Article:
An action was instituted in the CFI of Manila by Ignacio del Prado to recover damages in the amount of P50,000 for personal injuries alle al lege ged d to ha hav ve be been en ca caus used ed by th the e negligence of Meralco in the operation of one of its street cars in the City of Manila. Upon Up on he heari aring ng th the e ca caus use e the tr tria iall co cour urtt awarded to del Prado the sum of P10,000, as dam damage ages, s, wit with h cos costs ts of sui suit. t. Mer Meralc alco o appealed. ISSUE: WON There is absence or presence of Contributory Negligence. SC Ruling Ruling:: The Suprem Supreme e Court affirm affirmed ed the appealed judgment with the modification that the sum to be recovered redu re duce ced d to P2 P2,5 ,500; 00; wi with th co cost sts s ag agai ains nstt Meralco.
1. No obligation on the part of a street railway company to stop cars at points other than appointed for stoppage. There is no obl obliga igati tion on on the part part of a street railway company to stop its cars to let on intending passengers at other points than those appointed for stoppage. It would be impossible to operate a system of street cars if a company engaged in this business were required to stop any an y an and d ev ever eryw ywhe here re to ta take ke on people who are too indolent, or who imagi ima gine ne th them emse selv lves es to be in too great a hurry, to go to the proper places for boarding the cars.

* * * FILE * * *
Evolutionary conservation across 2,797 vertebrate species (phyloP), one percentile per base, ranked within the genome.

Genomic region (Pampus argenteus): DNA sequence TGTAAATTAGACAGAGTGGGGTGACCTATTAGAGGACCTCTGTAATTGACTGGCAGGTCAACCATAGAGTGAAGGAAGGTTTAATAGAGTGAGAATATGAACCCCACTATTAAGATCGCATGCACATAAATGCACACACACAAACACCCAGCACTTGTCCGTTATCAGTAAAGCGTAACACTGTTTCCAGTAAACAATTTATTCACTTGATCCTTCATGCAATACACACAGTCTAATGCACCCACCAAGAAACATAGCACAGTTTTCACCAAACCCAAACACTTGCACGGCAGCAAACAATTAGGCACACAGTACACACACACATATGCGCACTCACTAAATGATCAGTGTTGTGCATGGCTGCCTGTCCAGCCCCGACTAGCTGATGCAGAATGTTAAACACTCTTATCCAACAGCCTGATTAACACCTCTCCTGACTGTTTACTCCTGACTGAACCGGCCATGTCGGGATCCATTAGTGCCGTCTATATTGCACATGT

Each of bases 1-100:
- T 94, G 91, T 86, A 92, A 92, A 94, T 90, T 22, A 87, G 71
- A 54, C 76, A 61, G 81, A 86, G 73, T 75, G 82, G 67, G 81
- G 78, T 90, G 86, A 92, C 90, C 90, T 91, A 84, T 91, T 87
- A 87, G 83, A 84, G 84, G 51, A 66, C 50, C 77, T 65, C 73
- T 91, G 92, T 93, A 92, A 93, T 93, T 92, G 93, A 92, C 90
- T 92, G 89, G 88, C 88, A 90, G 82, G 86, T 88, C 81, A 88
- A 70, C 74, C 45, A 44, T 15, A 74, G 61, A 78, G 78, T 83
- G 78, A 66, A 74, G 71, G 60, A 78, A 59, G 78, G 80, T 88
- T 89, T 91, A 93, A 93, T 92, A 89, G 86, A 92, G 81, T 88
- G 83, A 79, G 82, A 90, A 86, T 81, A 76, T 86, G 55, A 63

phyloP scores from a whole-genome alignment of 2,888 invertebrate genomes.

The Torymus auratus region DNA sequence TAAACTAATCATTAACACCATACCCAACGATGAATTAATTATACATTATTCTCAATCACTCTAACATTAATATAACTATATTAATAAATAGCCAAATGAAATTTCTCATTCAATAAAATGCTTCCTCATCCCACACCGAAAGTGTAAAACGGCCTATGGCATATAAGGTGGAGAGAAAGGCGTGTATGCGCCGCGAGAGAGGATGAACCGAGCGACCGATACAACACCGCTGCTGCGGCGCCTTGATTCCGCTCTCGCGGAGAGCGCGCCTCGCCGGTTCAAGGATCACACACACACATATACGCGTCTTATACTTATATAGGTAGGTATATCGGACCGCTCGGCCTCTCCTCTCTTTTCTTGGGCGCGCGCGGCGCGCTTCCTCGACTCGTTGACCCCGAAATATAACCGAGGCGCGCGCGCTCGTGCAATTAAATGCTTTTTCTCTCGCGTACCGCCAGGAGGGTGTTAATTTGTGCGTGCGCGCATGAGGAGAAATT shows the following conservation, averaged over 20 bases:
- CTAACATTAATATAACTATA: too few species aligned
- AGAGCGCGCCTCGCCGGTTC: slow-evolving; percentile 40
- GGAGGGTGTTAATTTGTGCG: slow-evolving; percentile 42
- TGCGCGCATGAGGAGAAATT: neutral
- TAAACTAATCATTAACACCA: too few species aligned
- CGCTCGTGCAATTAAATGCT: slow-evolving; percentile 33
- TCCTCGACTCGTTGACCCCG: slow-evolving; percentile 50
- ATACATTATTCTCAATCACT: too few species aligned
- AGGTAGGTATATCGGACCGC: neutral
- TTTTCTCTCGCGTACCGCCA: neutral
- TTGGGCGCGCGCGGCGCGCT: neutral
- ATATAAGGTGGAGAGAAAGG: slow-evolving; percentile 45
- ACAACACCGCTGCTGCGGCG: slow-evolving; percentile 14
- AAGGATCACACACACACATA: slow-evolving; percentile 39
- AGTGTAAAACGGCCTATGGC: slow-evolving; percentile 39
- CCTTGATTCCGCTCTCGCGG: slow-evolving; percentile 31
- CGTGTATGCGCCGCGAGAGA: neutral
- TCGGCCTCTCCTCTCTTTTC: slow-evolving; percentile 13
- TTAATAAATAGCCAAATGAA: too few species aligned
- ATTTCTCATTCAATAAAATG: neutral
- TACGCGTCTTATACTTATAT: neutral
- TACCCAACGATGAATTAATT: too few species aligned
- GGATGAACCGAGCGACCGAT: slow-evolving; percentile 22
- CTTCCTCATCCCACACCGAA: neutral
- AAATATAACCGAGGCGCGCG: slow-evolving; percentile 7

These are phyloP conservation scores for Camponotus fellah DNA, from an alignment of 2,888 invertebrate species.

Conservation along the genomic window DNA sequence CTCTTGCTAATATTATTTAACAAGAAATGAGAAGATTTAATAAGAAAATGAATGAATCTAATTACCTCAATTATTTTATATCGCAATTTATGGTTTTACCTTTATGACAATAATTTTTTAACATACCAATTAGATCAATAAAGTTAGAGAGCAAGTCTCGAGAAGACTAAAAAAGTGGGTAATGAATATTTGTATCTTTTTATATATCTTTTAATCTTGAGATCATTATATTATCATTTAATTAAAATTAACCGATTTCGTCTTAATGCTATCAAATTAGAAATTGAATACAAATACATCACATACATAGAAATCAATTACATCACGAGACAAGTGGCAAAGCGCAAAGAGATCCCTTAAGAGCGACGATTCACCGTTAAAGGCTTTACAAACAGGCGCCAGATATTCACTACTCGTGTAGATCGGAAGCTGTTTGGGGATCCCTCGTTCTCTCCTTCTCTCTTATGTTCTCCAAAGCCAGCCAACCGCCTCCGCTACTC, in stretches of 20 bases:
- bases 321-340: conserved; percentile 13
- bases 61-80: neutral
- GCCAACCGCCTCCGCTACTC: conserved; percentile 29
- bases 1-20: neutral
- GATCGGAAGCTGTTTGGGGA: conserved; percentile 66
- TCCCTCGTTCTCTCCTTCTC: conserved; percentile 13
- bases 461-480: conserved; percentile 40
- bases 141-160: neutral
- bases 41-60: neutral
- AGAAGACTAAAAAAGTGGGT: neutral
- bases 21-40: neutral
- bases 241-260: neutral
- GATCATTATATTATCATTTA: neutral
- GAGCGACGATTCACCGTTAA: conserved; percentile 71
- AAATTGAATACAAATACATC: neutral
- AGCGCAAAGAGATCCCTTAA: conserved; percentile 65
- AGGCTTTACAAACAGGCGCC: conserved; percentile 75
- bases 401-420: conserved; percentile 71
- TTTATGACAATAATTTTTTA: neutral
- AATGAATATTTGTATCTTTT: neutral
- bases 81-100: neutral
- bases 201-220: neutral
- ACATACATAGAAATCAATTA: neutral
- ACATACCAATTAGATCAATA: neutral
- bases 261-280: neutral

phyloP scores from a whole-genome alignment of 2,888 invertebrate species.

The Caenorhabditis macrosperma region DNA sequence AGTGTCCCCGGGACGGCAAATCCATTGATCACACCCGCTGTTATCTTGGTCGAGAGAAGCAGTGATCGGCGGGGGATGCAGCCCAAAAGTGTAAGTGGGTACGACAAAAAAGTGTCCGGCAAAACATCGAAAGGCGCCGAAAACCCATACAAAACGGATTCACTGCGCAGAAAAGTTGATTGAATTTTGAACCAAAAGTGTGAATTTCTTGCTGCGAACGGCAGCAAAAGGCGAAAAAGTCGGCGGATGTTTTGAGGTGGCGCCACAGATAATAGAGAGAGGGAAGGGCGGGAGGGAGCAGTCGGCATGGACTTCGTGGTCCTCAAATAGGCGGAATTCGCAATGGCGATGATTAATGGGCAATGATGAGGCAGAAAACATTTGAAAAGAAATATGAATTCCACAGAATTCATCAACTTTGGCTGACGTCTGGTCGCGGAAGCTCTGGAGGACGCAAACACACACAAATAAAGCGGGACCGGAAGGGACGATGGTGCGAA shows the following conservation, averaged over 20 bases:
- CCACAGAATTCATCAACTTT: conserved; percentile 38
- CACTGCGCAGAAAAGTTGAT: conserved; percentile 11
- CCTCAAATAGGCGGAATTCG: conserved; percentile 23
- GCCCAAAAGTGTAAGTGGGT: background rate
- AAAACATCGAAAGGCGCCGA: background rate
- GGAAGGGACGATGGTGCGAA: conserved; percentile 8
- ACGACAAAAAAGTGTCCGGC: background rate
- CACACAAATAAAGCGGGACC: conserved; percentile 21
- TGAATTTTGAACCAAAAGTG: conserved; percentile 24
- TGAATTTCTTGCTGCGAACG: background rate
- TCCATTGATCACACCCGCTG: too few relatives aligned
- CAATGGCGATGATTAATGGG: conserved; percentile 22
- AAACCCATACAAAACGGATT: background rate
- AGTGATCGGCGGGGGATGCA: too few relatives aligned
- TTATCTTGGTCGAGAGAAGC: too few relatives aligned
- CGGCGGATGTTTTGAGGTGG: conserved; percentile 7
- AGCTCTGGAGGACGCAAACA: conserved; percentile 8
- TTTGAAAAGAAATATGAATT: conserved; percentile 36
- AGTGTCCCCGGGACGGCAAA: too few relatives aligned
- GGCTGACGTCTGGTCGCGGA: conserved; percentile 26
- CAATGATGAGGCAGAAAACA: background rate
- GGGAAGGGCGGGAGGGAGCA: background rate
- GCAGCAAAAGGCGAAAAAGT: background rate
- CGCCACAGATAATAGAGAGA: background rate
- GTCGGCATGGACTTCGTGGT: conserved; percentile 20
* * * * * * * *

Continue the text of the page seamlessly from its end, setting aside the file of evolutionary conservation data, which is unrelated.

2. Du Duty ty of th the e mo moto torm rman an of th the e car. Although the motorman of the car was not bound to stop to let the passenger on, it was his duty to do no act that would have the effect of increa inc reasi sing ng th the e pa pass ssen enge ger’ r’s s pe peri rill while he was attempting to board the car. The premature acceleration of the car was a breach of this duty.
3. Nature of relation between a carrier of passengers for hire and its patrons; Duty of the carrier. The relation between a carrier of passengers for hire and its patrons is of a contractual nature; and a failure on the part of the carrier to use due care in carrying its passengers safely is a breach of duty (culpa contractual) under articles 1101, 1103, and 1104 of the Civil Code. Furthermore, the duty that the carrier of passengers owes to its patrons extends to persons boarding the cars as well as to those alighting therefrom.